My wine lust was whetted by an Umbrele Chardonnay, from the unlikely source of Romania. Tropical fruit, some new oak vanilla and fresh acidity. More food-friendly was a Jean Lucv Colombo et Fille, a fresh, minerally white Cotes du Rhone. A Dirk Niepoort entry-level red from Portugal was similarly attractive with lots of dark Douro fruit.

Notice I’m not giving definitive prices here. The shelves still awaited the stickers. The plan was to charge £7 corkage to drink any bottle in-store (the surcharged waived for any wine over £50), but this policy may well have changed. Salut possesses that slight chaos that befits a labour of love at an embryo stage. Sara has given up her job as a stewardess, but Jon is keeping the day job as a BA pilot. As you read this, he may be winging his way to Toronto. 

At this soft launch the Chop Houses’ revered sommelier George Bergier, a mentor to Salut’s Nick, was sharing a glass or two with me. His recommendation from the shelves was the German Spatburgunders (pinot noir) from Thörle in the Rheinhessen. A good enough excuse for popping back soon.

SalutNick of Salut

Wine courses:

For full details of Stephen Rosser’s courses, which lead to Wines and Spirits Education Trust qualifications (or you can just do them for the hell of it), ring Rosser on 0795 2066381 or email: info@stephenrosserwineschool.uk.

Courses start at £270. Stephen has worked for, amongst others, Harvey Nichols, Manchester Wine School, and the Guild of Sommeliers. He has also led a number of wine tours to the Douro Valley, the home of Port.  

Salut Wines, 11 Cooper Street, Manchester M2 2FW.



Opening Hours: Mon-Tue 10.00-18.30 (wine school from 19.00); 
Wed-Sat 10.00-23.00; Sun 10.00-18.00.

Follow Neil Sowerby @AntonEgoManc

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7 comments so far, continue the conversation, write a comment.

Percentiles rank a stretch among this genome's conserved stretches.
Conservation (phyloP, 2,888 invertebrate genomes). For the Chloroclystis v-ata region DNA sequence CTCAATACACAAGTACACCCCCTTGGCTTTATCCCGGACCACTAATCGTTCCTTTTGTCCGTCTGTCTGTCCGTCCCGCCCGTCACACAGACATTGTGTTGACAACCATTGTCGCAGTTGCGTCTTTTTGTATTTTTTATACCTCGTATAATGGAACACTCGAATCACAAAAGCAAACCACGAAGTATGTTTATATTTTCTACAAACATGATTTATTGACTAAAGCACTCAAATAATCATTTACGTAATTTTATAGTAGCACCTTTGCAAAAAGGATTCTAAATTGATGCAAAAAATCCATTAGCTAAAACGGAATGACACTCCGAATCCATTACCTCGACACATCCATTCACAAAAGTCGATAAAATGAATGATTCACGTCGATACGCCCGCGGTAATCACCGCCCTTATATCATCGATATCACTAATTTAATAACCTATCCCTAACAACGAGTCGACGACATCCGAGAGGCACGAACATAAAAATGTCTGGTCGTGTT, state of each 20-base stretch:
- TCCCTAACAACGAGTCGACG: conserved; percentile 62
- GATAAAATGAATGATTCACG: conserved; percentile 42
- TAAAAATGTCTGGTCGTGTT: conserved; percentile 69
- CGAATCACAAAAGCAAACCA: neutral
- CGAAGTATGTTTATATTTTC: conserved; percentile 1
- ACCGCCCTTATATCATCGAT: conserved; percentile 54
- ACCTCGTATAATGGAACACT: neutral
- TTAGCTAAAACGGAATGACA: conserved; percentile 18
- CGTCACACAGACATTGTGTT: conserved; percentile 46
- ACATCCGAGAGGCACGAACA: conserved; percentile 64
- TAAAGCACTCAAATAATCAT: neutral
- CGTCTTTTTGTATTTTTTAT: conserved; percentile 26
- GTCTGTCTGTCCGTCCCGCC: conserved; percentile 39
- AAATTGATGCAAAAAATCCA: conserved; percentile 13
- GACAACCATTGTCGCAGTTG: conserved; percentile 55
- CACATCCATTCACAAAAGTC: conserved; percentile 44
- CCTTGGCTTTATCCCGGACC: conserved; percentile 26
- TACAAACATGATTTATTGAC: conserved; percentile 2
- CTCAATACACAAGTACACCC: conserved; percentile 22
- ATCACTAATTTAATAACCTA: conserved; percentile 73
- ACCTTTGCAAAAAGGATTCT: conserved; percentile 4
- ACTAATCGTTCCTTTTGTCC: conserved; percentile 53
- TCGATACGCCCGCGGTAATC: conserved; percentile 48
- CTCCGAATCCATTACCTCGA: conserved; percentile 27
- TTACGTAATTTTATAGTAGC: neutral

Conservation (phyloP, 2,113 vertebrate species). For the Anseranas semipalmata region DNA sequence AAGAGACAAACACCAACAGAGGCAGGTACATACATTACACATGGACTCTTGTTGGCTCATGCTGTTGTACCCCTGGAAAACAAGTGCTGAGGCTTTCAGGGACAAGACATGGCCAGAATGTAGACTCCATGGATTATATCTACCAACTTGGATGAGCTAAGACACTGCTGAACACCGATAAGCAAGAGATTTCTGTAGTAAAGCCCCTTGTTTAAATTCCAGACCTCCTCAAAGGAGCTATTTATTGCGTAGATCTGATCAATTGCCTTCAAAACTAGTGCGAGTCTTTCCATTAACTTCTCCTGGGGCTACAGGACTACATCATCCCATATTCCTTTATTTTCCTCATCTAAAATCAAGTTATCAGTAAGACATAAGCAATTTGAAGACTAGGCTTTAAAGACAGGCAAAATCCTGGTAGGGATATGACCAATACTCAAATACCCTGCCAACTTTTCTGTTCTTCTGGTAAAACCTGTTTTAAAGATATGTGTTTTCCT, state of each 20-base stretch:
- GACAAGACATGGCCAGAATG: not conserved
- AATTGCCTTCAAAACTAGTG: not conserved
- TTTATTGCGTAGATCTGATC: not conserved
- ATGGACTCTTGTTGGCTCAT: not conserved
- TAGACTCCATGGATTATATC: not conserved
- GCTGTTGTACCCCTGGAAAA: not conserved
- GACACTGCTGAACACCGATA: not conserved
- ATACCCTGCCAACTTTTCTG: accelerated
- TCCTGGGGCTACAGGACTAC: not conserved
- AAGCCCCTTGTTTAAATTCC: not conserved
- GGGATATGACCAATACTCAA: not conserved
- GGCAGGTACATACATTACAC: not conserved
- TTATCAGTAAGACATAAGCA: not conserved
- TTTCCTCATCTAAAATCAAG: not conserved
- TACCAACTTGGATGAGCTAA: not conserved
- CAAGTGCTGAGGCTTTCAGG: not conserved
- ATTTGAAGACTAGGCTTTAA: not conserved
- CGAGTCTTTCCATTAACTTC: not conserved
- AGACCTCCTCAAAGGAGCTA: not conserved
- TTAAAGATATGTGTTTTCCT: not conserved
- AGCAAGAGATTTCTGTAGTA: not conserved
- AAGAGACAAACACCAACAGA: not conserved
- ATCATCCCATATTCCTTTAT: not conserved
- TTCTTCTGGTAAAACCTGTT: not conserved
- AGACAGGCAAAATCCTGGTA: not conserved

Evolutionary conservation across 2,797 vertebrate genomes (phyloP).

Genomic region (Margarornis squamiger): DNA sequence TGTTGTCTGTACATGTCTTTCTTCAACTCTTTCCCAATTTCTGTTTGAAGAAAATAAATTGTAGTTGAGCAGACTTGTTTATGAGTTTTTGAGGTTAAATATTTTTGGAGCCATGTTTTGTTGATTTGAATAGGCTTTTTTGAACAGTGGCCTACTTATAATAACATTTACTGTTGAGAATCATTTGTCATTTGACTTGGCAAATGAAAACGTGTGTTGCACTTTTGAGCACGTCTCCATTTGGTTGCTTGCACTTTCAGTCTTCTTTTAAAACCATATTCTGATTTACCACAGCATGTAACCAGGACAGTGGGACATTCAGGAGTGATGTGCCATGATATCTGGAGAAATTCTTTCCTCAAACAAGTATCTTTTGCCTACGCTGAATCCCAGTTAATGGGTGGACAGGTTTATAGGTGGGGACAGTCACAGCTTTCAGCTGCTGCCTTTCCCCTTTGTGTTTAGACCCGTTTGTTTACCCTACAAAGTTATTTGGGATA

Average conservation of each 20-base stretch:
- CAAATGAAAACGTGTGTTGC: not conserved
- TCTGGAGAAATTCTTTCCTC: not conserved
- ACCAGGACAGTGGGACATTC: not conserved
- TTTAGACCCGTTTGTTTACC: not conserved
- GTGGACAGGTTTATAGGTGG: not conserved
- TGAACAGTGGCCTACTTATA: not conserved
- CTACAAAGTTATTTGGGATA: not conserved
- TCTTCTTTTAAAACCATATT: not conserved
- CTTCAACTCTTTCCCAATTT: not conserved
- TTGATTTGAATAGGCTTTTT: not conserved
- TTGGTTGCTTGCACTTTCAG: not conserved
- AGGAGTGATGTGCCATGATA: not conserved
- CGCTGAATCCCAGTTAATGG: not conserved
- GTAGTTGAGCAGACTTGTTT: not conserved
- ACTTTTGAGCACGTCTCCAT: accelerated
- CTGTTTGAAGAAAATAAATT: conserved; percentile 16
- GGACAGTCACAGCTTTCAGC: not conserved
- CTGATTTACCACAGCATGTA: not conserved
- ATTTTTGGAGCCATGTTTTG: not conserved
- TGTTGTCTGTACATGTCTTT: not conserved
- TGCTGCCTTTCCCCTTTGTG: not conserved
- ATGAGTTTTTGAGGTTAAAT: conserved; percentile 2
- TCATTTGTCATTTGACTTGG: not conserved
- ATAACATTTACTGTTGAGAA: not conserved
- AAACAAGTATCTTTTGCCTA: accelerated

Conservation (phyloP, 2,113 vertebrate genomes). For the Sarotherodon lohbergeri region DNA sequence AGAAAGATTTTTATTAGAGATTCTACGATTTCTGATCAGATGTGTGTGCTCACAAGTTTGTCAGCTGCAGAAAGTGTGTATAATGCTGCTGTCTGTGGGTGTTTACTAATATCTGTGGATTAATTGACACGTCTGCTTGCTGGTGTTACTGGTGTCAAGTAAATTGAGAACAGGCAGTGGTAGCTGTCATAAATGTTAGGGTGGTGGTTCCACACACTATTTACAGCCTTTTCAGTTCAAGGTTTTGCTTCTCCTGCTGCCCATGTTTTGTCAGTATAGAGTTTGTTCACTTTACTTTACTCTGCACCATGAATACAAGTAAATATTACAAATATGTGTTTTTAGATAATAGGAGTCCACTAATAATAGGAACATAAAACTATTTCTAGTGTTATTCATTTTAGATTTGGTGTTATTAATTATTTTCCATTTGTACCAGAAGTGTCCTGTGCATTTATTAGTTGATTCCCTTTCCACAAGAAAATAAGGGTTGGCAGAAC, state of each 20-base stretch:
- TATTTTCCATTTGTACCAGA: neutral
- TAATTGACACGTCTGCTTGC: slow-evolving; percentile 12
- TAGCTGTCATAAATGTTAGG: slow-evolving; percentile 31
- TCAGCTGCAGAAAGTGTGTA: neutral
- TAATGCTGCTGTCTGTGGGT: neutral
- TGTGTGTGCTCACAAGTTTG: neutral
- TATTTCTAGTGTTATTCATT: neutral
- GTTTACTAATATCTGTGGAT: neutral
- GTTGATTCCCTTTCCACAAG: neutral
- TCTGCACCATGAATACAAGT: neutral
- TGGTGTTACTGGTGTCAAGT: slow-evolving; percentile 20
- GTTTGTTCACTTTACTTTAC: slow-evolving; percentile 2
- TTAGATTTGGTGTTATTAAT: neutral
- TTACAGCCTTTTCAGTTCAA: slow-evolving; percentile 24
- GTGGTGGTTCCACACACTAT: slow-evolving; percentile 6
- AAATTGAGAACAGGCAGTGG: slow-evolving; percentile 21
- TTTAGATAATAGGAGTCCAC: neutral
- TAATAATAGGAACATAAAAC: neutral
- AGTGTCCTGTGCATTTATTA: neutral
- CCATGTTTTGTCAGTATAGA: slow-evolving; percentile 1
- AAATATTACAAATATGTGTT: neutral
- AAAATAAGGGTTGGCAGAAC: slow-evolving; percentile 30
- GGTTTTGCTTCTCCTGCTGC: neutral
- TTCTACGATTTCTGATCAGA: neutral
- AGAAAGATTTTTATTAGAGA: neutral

AnonymousAugust 26th 2014.

Fourth photo...Is that what wine does to you? If that's the case I'll stick to sickly overpriced cocktails instead.

1 Response: Reply To This...
rinkydinkAugust 26th 2014.

If there is a point actually being made here, it's crap

GeorgeAugust 26th 2014.

Salut has everything wine shop/wine bar can offer, space, quality wines, experts' advice, light food to complement profesionaly selected wines, ambiance, stunning selection of wines by the glass and to top it up - specialised wine courses with Stephen Rosser providing lecturing facilities. If this is not enough and to absorb your high alcohol intake, pop in to finish the lunch or an evening to Beef and Pudding, just on the other corner. Salut will go from strength to strength.

Kate Edwards-TullochAugust 27th 2014.

German Reds in Manchester now I am excited!

1 Response: Reply To This...
AnonymousAugust 27th 2014.

Neil's not talking about football, kid.

AnonymousAugust 27th 2014.

Can't see the Waterhouse brigade staggering over for a glass of Dom Leroy grand cru richebourg ?

RMCAugust 27th 2014.

Looks really good will try it out next time I'm in the city!